Oh man, it was never the same after Gabriel left. I remember that day. I bought Melody Maker and it was on the front page and I was devastated. They were my favourite band at the time. They did Trick Of The Tail and I went to see them on that tour and that was a fantastic album. They did their best and Phil Collins did a really good job. What else can you do? Someone leaves and you just get on with it. But for me, after Steve Hackett left it sort of lost its way for me. It wasn’t really like Genesis anymore.
Your own side-project, British Lion, is a much more straightforward affair than Iron Maiden. Were you not tempted to go the other way and do something extravagantly proggy?
Yeah, I can see why people might have expected that. British Lion is meant to hark back to the old 70s rock stuff, the more song-based stuff. Maybe if I do something else in the future it might go that way. I don’t know. That’s the beauty of sitting down and writing songs. You never know what’s going to come out.
After Bruce Dickinson and Adrian Smith rejoined Iron Maiden in 1999, the band’s sound remained as familiar as ever, but the material has become more and more progressive. Has that been deliberate, or is it just instinctive at this point?
I don’t really know the reason for it. It’s not like Bruce came back and said he wanted to go in that direction, and it’s not like we said anything to him or Adrian either. It was just the way it naturally evolved. We just sit down and write and whatever comes out comes out.
Your new album The Book Of Souls is certainly generously proportioned at 92 minutes, and with a closing track that clocks in at 18 minutes…
On this album we do have a lot of long songs. Hopefully we’ll make another album and if we do, I don’t know what we’ll do. Maybe we’ll do a load of four-minute songs. Who knows? It might be significant that my two favourite pieces of music of all time are Supper’s Ready and Thick As A Brick [laughs]. But I wouldn’t sit down and try to write something that long, to be honest. I wouldn’t try to beat the length of Bruce’s song, Empire Of The Clouds. That would be daft. I’m sure he didn’t sit down and try to write the longest song Maiden’s ever done. It just worked out like that.
Was there just the slightest twinge of annoyance that he had written something longer than Rime Of The Ancient Mariner?
No, not annoyance, I just had to say to him ‘You’ve outdone me, you bugger!’ [laughs] It doesn’t matter to me because it’s a Maiden song. There’s loads going on in that song. It’s an interesting piece of music for Maiden. It’s a departure for us. To me it almost sounds like a West End rock opera. Right from the start, when Bruce played us some of the melodies, I knew it was going to be great.
As someone who seems almost relentlessly busy, have you had time to discover many new prog bands over the past few years?
Yeah, there’s a few bits and pieces. Around the time of writing an album I don’t really listen to anything because I don’t want any subliminal things going on. But for me, a lot of the Nightwish stuff is very proggy, those big arrangements. I love them. I’ve discovered a few things from way back, too, like Spock’s Beard. That happens a lot… I find a band and someone says ‘They’ve been going for 20 years!’ [laughs].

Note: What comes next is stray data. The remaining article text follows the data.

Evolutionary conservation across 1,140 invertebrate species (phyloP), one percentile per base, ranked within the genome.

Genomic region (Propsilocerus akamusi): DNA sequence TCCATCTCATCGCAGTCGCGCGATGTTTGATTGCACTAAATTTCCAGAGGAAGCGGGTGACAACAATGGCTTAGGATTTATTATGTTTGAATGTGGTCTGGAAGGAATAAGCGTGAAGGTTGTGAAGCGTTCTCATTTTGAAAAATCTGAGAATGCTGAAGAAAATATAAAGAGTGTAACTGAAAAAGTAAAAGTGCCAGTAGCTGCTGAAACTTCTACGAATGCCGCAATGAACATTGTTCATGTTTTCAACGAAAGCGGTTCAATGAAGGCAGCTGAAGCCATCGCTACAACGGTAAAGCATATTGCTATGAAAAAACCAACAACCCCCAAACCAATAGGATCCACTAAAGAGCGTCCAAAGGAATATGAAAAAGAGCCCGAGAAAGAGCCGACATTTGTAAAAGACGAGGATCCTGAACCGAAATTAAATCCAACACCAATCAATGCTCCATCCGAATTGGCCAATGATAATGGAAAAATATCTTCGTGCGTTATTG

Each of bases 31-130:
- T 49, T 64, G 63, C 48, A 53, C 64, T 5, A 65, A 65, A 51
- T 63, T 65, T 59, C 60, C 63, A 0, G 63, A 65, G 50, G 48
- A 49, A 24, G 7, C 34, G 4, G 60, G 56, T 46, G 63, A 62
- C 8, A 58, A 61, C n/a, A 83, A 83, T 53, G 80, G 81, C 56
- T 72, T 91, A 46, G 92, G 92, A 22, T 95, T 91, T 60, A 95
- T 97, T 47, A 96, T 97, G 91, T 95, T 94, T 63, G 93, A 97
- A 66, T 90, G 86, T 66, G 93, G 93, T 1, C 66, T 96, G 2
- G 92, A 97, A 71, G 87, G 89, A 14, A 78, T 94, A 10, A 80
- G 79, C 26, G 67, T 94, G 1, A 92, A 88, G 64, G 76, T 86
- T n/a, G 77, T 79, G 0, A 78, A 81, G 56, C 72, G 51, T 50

Do you think Maiden’s reliably explosive stage shows might have been slightly influenced by the prog gigs that you went to in the early 70s?
[Laughs] Yeah, maybe, but then when I used to go and see Genesis back in those days, some of the props they were using were hardly what you’d call expensive. During one of the songs, I think it was The Musical Box, Gabriel would just step into the light, a single white light under his chin and he had a mask on too, and he’d step in and out of the light and it was unbelievable. At the time I remember thinking ‘That’s fantastic!’ but it was just a very simple, cheap trick. And that’s another good band! [laughs] Genesis were mind-blowing in those days.
Have you seen any of the contemporary Genesis tribute bands?
Yeah, I saw one in Paris recently, called The Musical Box, when we recording The Book Of Souls, and they were great, too. Nothing’s ever going to be as good as the original but they were bloody good. They use some of the old Genesis props, the actual bits and pieces, so it’s brilliant. I’d wanted to see them for ages and they were fantastic.
Given Iron Maiden’s theatrical tendencies, are there any stage costumes you’d rather forget?
[Laughs] There’s plenty of those, I suppose. I must admit, there are some photos that came back to haunt me. I was wearing some blue Spandex [leggings] at a show somewhere and afterwards I thought ‘They weren’t very comfortable…’ and I never wore them again, but of course there are photos out there of me wearing them. My kids used to take the piss out of me, ‘Dad, what were you thinking of?’ and all that. What can you do?
You’re lucky in one respect, that you have a singer who is perfectly happy to put on a daft costume…
As a frontman you’ve got to be prepared to make yourself look slightly more daft than the rest of the band. Bruce is a larger-than-life character and he’s got to go out there and do what he does, so luckily he’s like that.
As a fan of progressive rock, what is the most important thing that listening to those bands taught you?
It just taught me to do whatever the hell you want to do and to go in any direction you want to. That’s a pretty good lesson. And it’s all about the songs, at the end of the day.